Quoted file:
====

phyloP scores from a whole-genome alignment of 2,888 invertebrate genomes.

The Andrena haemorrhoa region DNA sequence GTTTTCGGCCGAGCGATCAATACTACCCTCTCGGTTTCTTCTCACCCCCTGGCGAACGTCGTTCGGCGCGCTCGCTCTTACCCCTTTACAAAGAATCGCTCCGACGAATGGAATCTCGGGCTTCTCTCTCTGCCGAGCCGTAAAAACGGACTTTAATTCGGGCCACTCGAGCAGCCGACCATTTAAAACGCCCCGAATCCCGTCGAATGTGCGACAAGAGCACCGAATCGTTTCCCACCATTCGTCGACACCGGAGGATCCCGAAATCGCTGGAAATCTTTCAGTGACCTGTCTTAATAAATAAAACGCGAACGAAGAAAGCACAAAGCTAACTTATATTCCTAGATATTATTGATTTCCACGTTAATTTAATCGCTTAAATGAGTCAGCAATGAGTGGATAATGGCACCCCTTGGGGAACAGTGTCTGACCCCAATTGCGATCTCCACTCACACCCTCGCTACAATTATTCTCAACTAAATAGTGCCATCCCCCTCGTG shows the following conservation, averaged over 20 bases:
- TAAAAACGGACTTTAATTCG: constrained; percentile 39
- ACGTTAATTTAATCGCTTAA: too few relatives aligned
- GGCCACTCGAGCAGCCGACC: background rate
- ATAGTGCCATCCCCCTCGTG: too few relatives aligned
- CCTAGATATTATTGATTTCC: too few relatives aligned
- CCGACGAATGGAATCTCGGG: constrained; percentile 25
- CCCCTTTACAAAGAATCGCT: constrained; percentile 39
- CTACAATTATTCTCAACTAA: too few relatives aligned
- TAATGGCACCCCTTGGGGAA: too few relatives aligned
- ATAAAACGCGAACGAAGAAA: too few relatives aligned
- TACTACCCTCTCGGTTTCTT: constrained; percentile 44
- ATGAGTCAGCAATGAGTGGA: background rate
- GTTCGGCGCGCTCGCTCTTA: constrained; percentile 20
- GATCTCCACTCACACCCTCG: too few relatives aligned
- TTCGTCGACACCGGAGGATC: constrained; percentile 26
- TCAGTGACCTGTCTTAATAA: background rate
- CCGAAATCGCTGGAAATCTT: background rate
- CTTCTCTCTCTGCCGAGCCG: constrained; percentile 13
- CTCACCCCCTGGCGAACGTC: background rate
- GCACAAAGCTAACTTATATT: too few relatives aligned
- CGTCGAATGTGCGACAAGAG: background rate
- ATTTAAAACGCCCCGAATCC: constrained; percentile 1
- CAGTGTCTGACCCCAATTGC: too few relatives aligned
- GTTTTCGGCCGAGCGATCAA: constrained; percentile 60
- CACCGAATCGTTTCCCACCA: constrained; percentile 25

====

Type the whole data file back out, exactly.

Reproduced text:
phyloP scores from a whole-genome alignment of 2,888 invertebrate genomes.

The Andrena haemorrhoa region DNA sequence GTTTTCGGCCGAGCGATCAATACTACCCTCTCGGTTTCTTCTCACCCCCTGGCGAACGTCGTTCGGCGCGCTCGCTCTTACCCCTTTACAAAGAATCGCTCCGACGAATGGAATCTCGGGCTTCTCTCTCTGCCGAGCCGTAAAAACGGACTTTAATTCGGGCCACTCGAGCAGCCGACCATTTAAAACGCCCCGAATCCCGTCGAATGTGCGACAAGAGCACCGAATCGTTTCCCACCATTCGTCGACACCGGAGGATCCCGAAATCGCTGGAAATCTTTCAGTGACCTGTCTTAATAAATAAAACGCGAACGAAGAAAGCACAAAGCTAACTTATATTCCTAGATATTATTGATTTCCACGTTAATTTAATCGCTTAAATGAGTCAGCAATGAGTGGATAATGGCACCCCTTGGGGAACAGTGTCTGACCCCAATTGCGATCTCCACTCACACCCTCGCTACAATTATTCTCAACTAAATAGTGCCATCCCCCTCGTG shows the following conservation, averaged over 20 bases:
- TAAAAACGGACTTTAATTCG: constrained; percentile 39
- ACGTTAATTTAATCGCTTAA: too few relatives aligned
- GGCCACTCGAGCAGCCGACC: background rate
- ATAGTGCCATCCCCCTCGTG: too few relatives aligned
- CCTAGATATTATTGATTTCC: too few relatives aligned
- CCGACGAATGGAATCTCGGG: constrained; percentile 25
- CCCCTTTACAAAGAATCGCT: constrained; percentile 39
- CTACAATTATTCTCAACTAA: too few relatives aligned
- TAATGGCACCCCTTGGGGAA: too few relatives aligned
- ATAAAACGCGAACGAAGAAA: too few relatives aligned
- TACTACCCTCTCGGTTTCTT: constrained; percentile 44
- ATGAGTCAGCAATGAGTGGA: background rate
- GTTCGGCGCGCTCGCTCTTA: constrained; percentile 20
- GATCTCCACTCACACCCTCG: too few relatives aligned
- TTCGTCGACACCGGAGGATC: constrained; percentile 26
- TCAGTGACCTGTCTTAATAA: background rate
- CCGAAATCGCTGGAAATCTT: background rate
- CTTCTCTCTCTGCCGAGCCG: constrained; percentile 13
- CTCACCCCCTGGCGAACGTC: background rate
- GCACAAAGCTAACTTATATT: too few relatives aligned
- CGTCGAATGTGCGACAAGAG: background rate
- ATTTAAAACGCCCCGAATCC: constrained; percentile 1
- CAGTGTCTGACCCCAATTGC: too few relatives aligned
- GTTTTCGGCCGAGCGATCAA: constrained; percentile 60
- CACCGAATCGTTTCCCACCA: constrained; percentile 25